While social media is a effective way for getting an idea out, it does not often, as we say with the “Kony 2012” example, get the entire message across. Social media tends to present the high points of a story or cause that will give the most responses. For some reason, this creates a need for an immediate response because in a few days, or even hours, that story will be ancient history. People seem to decide immediately whether they are “for” or “against” a cause they saw someone post on social media just for the sake of being for or against something, and will never really know what the cause is actually for unless they do some digging on their own. This can be extremely dangerous if they get on board with the wrong cause, just because it sounded good on social media.

    Kony 2012 did accomplish this response–they presented a viewpoint in a way that was easy to understand and shocking to many Americans and people worldwide, but there is so much more to the story than they were able to present in that short video, and this is where social media falls short of being an effective means of communicating information of this complexity in an overly simplistic way.

  4. While it’s undeniable that social media activism campaigns often do not depict the whole story behind an issue, I think that is the trade-off it makes in order to reach more people. While other sources may be more accurate, they do not have the same breadth of outreach, the concision, or the attention-grabbing factors of a campaign formatted in the online world to which we are so accustomed. Movies often make the same sacrifice: adjusted facts for better storylines, but keeping the same theme to communicate an important message. I think these modified campaigns are crucial in communicating to the masses, while self-education on social and political issues ideally should not end there.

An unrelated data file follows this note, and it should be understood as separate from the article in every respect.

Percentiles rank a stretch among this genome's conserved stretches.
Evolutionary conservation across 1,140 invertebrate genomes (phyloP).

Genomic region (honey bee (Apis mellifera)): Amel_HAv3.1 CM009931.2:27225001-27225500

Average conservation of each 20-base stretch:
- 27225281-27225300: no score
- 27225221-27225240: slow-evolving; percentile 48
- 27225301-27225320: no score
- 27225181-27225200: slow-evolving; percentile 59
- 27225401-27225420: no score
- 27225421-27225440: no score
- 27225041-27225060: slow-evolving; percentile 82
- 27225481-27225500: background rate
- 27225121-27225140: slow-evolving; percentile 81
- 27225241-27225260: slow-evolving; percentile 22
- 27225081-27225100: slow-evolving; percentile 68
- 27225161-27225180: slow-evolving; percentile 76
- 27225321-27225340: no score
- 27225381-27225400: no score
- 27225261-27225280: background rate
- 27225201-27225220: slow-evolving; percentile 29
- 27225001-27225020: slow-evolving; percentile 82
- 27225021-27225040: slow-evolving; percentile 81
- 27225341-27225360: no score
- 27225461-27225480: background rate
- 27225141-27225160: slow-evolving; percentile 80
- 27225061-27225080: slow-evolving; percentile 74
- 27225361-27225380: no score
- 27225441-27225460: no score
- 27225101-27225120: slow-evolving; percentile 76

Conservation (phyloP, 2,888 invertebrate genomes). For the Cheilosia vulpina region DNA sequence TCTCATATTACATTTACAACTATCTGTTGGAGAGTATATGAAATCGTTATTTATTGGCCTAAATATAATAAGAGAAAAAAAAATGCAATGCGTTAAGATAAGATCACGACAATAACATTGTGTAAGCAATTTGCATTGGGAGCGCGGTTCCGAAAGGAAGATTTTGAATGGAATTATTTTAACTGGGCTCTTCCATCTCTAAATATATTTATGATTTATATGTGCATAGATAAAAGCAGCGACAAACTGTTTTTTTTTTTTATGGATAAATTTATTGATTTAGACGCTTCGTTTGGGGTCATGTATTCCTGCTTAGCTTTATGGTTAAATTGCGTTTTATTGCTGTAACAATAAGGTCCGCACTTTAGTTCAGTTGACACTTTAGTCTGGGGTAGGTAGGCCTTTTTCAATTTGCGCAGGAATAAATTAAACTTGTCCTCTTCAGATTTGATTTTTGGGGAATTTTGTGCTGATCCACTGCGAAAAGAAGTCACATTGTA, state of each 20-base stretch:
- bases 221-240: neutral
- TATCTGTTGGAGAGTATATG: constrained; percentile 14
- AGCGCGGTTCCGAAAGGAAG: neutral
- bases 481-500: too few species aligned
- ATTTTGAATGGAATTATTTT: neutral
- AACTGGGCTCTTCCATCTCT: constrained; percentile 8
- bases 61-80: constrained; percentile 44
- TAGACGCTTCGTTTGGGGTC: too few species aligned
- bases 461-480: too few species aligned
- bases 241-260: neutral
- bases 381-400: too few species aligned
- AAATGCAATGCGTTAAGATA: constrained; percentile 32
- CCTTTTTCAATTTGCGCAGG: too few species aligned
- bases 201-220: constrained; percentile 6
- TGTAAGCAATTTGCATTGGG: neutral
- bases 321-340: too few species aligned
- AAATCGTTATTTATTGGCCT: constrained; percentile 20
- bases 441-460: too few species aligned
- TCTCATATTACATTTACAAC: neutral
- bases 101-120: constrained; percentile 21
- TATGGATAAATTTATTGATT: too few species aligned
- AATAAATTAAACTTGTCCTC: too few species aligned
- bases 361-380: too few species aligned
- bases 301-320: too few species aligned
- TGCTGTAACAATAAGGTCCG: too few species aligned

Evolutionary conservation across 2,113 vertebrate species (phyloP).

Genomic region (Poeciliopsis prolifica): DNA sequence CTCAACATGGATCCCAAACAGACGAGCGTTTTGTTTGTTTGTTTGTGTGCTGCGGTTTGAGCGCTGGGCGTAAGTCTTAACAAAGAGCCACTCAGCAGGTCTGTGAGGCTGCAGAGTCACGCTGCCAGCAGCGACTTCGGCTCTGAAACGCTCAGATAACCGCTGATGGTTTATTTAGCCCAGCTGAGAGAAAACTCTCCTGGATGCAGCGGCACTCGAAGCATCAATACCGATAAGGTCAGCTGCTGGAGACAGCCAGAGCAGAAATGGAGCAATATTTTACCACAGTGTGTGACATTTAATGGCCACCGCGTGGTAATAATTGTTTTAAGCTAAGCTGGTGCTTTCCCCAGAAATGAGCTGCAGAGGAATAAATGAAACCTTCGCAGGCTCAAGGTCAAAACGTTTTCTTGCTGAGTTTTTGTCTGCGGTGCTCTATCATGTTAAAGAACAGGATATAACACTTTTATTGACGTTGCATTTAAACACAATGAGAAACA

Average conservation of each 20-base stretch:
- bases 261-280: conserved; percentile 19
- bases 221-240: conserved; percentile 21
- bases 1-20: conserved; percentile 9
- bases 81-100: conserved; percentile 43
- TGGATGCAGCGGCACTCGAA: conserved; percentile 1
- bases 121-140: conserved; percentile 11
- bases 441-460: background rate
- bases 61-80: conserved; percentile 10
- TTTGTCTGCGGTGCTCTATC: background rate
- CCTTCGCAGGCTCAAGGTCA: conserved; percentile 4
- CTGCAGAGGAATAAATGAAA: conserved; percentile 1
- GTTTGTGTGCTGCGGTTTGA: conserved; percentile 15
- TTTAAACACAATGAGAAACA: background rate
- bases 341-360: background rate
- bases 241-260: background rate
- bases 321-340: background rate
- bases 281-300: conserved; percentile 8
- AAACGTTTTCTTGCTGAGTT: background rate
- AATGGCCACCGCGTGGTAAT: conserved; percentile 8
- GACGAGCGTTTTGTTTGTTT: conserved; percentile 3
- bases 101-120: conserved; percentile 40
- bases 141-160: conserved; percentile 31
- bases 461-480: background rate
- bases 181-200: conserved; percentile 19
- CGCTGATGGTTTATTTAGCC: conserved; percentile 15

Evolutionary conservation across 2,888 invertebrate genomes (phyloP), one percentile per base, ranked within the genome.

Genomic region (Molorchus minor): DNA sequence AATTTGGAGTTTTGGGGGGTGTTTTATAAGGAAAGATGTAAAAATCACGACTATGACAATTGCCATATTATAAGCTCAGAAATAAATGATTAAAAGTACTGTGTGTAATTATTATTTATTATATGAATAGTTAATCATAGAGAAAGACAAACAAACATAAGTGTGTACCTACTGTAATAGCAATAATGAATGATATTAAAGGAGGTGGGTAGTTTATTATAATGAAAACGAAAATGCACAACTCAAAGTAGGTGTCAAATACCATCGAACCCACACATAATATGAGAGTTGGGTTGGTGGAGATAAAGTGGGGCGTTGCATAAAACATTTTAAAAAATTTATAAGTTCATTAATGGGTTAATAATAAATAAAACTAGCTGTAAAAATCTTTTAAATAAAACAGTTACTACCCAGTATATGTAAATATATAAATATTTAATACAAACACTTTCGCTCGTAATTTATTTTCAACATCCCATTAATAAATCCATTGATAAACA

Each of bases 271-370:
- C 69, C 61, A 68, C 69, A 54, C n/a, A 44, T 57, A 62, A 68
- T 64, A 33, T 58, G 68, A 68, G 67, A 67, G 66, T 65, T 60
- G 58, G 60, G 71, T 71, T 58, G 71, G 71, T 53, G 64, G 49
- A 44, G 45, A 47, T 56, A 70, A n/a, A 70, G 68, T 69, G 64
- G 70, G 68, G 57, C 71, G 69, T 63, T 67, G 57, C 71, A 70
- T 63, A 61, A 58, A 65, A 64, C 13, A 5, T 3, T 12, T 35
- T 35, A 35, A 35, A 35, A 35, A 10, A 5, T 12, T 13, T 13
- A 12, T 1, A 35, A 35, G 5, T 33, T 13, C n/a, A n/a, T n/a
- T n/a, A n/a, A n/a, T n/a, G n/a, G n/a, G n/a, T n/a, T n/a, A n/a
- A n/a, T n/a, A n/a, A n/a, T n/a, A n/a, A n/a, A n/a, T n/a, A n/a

Kony 2012 is a great example of how quickly these campaigns can catch on, but I think it’s a bad example in how poorly it was managed. There was too much controversy behind the video that it practically launched a reverse campaign, and I think people just got sick of it. (I know I did.)

  5. I’ve actually developed just the opposite impression over the course of this year. The Kony campaign was a disaster, but the SOPA/PIPA protests weren’t. They took place entirely online, were largely organized on and popularized by social media sites, and they were very effective. The same movement spread to Europe shortly afterward and stopped ACTA dead in its tracks. It continued in the US and managed to swat down copy-cat bills that popped up. All of it was organized online and sustained by social media. Of course, the internet freedom people aren’t trying to change the world in quite the same way as the Kony people, but they have created a template for online activism. Future activists will probably be looking at that template for cues and looking at Kony 2012 as an example of what not to do.

  6. You can look at the SOPA/PIPA protests from a few different angles. I think one of the reasons that they were able to gather so much momentum was that there was an easy consensus: “No, these bills should not pass.” People are uncomfortable with controversy and there was nothing controversial about the legislation- it was (or was portrayed as) simply internet freedom vs. large corporations. Second, it could be argued that the bills were defeated by tech lobbyists and corporations (Google, Facebook) that mobilized supporters, and that without corporate support the protests would never have gotten off the ground or been noticed by congress.
    So I guess I’m skeptical of true large-scale, effective grassroots internet activism without some ulterior motive or outside support.